Recent studies focus on the seamless relationship between L2 teaching and target culture teaching, especially over the last decade with writings of scholars such as Byram (1989; 1994a; 1994b; 1997a; 1997b) and Kramsch (1988; 1993; 1996; 2001).People involved in language teaching have again begun to understand the intertwined relation between culture and language (Pulverness, 2003) It has been emphasized that without the study of culture teaching L2 is inaccurate and incomplete. For L2 students, language study seems senseless if they know nothing about the people who speak the target language or the country in which the target language is spoken. Acquiring a new language means a lot more than the manipulation of syntax and lexicon According to Bada, (2000) “the need for cultural literacy in ELT arises mainly from the fact that most language learners, not exposed to cultural elements of the society in question, seem to encounter significant hardship in communicating meaning to native speakers.” In addition, nowadays, the L2 culture is presented as an interdisciplinary core in many L2 curricula designs and text books (Sysoyev & Donelson, 2002).

In fact, studying an L2, is trying to figure out the nature of another people, so there is no human nature independent of culture (McDevitt, 2004). If as McDevitt holds human nature is seamlessly related to the culture, then studying L2 involves the study of L2 culture. The mutual relation between language and culture, i.e. the interaction of language and culture has long been a settled issue thanks to the writings of prominent philosophers such as Wittgenstein(1980;1999), Sassure(1966), Foucault(1994), Dilthey (1989), Von Humboldt (1876), Adomo(1993), Davidson(1999), Quine( 1980) and Chomsky (1968). They have been so influential with the issue of language and culture. Sapir (1962) and Whorf (1956) were also very influential with the issue concerning language and culture. According to Sapir, he that ‘language, race, and culture are not necessarily correlated’, adding the remark ‘language and our thought-grooves are inextricably interrelated, are in a sense, one and the same’. Yet this single remark does not supply a satisfactory reply to the question of why culture teaching should be involved in language teaching. Kitao (2000) gives reference to several authors who outline the advantages of teaching and learning culture:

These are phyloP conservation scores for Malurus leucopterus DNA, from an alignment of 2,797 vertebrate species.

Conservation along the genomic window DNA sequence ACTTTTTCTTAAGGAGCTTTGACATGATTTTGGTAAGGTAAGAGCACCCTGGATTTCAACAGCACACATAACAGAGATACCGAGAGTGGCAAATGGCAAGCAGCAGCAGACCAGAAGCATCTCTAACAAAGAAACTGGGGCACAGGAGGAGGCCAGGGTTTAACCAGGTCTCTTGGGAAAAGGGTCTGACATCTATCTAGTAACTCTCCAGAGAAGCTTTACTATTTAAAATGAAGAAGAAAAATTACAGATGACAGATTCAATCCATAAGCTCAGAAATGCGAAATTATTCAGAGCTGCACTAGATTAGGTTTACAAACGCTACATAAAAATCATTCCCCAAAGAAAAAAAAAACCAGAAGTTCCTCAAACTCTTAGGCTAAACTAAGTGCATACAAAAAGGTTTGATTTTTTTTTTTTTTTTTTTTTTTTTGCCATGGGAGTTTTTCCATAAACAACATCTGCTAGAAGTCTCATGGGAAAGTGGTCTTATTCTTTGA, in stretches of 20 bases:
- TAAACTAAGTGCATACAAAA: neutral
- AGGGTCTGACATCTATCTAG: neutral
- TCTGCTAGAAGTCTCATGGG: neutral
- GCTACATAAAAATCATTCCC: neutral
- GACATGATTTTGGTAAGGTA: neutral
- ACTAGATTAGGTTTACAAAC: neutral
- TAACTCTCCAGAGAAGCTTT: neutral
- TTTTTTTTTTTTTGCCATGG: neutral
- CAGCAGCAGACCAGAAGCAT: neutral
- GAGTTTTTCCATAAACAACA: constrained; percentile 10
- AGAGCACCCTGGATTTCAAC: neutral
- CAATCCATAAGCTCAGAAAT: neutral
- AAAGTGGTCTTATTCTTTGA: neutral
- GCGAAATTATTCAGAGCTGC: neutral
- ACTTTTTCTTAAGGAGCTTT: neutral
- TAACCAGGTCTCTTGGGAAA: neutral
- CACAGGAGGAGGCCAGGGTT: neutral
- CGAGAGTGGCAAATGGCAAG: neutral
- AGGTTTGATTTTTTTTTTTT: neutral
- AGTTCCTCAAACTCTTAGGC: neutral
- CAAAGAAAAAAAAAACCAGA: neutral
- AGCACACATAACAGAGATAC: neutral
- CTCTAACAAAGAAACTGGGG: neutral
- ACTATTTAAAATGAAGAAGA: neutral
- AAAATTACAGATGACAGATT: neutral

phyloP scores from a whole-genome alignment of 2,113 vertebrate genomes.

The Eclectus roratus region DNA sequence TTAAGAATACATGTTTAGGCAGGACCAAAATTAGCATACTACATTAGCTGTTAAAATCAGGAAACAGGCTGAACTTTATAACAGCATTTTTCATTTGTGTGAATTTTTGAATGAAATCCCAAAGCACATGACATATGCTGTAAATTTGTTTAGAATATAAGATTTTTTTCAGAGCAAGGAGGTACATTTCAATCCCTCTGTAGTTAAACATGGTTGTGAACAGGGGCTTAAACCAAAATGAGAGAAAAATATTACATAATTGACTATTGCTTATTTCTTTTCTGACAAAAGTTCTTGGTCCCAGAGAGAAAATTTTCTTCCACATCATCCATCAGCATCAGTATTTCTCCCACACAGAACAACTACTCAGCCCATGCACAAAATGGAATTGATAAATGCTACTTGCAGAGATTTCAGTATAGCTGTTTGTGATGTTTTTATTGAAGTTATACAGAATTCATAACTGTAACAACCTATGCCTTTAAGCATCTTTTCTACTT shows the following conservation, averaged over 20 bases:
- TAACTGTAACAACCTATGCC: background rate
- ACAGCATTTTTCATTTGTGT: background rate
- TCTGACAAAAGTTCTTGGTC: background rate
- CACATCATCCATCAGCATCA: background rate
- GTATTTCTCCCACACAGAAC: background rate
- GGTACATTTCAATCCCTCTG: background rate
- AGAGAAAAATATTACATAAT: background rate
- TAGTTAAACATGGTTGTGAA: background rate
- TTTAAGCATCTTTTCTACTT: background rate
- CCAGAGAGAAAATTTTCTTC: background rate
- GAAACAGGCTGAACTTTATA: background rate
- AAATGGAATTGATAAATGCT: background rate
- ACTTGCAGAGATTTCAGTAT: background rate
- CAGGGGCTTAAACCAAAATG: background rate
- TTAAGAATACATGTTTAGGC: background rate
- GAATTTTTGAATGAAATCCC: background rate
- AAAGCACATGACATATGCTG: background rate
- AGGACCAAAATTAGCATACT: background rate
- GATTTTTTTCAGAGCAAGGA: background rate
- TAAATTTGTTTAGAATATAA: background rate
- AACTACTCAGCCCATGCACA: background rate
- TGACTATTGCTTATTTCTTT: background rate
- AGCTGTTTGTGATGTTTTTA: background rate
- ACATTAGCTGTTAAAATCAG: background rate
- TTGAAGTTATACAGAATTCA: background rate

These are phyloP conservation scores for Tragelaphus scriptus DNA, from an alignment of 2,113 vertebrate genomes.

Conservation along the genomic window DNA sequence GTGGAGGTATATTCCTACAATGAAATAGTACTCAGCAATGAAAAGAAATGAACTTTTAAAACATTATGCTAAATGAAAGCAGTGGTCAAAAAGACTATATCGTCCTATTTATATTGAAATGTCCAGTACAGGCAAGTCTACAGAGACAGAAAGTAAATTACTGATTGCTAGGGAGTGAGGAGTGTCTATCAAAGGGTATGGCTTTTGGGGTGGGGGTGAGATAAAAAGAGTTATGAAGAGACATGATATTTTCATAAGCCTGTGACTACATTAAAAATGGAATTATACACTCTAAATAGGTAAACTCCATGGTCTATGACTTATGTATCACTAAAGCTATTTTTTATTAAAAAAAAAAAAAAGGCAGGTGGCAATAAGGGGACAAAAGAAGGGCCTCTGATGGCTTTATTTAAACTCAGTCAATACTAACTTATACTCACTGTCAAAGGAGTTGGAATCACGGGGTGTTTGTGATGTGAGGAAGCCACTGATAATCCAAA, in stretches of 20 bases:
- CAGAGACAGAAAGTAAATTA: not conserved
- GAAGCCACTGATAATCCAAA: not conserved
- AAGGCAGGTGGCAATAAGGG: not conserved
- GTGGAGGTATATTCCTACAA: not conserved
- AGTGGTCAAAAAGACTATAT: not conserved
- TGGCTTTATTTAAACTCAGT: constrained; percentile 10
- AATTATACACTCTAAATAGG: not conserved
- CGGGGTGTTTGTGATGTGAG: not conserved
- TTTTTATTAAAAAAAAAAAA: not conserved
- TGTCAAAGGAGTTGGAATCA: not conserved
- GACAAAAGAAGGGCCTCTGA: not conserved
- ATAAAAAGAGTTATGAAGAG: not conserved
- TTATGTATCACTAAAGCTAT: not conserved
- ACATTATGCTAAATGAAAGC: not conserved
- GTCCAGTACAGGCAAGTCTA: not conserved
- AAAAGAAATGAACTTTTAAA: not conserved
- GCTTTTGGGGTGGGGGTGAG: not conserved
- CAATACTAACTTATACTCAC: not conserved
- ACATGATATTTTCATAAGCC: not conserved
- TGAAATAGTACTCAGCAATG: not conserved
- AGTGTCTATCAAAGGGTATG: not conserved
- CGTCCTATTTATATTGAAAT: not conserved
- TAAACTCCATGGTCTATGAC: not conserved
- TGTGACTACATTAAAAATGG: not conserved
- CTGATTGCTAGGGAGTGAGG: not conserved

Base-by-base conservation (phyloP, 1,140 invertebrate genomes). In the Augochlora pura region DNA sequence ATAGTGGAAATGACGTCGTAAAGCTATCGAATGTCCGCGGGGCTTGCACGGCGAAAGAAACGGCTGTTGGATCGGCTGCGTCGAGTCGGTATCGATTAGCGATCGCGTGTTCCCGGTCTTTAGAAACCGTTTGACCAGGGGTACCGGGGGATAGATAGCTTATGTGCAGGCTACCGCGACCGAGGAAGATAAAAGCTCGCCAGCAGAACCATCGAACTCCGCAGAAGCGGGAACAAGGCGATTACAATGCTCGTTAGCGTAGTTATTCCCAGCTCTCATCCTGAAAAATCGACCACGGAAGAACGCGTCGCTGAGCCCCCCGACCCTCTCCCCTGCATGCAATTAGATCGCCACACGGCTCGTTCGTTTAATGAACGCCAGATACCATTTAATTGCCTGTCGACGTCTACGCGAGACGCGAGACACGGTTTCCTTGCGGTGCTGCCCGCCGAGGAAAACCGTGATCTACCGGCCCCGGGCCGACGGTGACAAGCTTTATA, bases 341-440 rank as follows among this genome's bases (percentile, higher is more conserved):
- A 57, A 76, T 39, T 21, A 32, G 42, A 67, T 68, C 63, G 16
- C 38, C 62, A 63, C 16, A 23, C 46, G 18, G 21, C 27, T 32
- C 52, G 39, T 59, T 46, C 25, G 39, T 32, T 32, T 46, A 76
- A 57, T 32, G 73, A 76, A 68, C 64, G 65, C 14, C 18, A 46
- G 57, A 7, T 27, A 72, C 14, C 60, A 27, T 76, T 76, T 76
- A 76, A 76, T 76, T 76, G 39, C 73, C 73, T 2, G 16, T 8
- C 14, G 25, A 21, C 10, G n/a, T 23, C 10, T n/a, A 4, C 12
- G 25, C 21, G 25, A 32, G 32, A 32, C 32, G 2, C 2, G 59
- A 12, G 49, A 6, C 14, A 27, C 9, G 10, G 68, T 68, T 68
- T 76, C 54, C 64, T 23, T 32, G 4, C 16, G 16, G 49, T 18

- Studying culture gives students a reason to study the target language as well as rendering the study of L2 meaningful (Stainer, 1971).

- From the perspective of learners, one of the major problems in language teaching is to conceive of the native speakers of target language as real person. Although grammar books give so called genuine examples from real life, without background knowledge those real situations may be considered fictive by the learners .In addition, providing access into cultural aspect of language, learning culture would help learners relate the abstract sounds and forms of language to real people and places ( Chastain, 1971).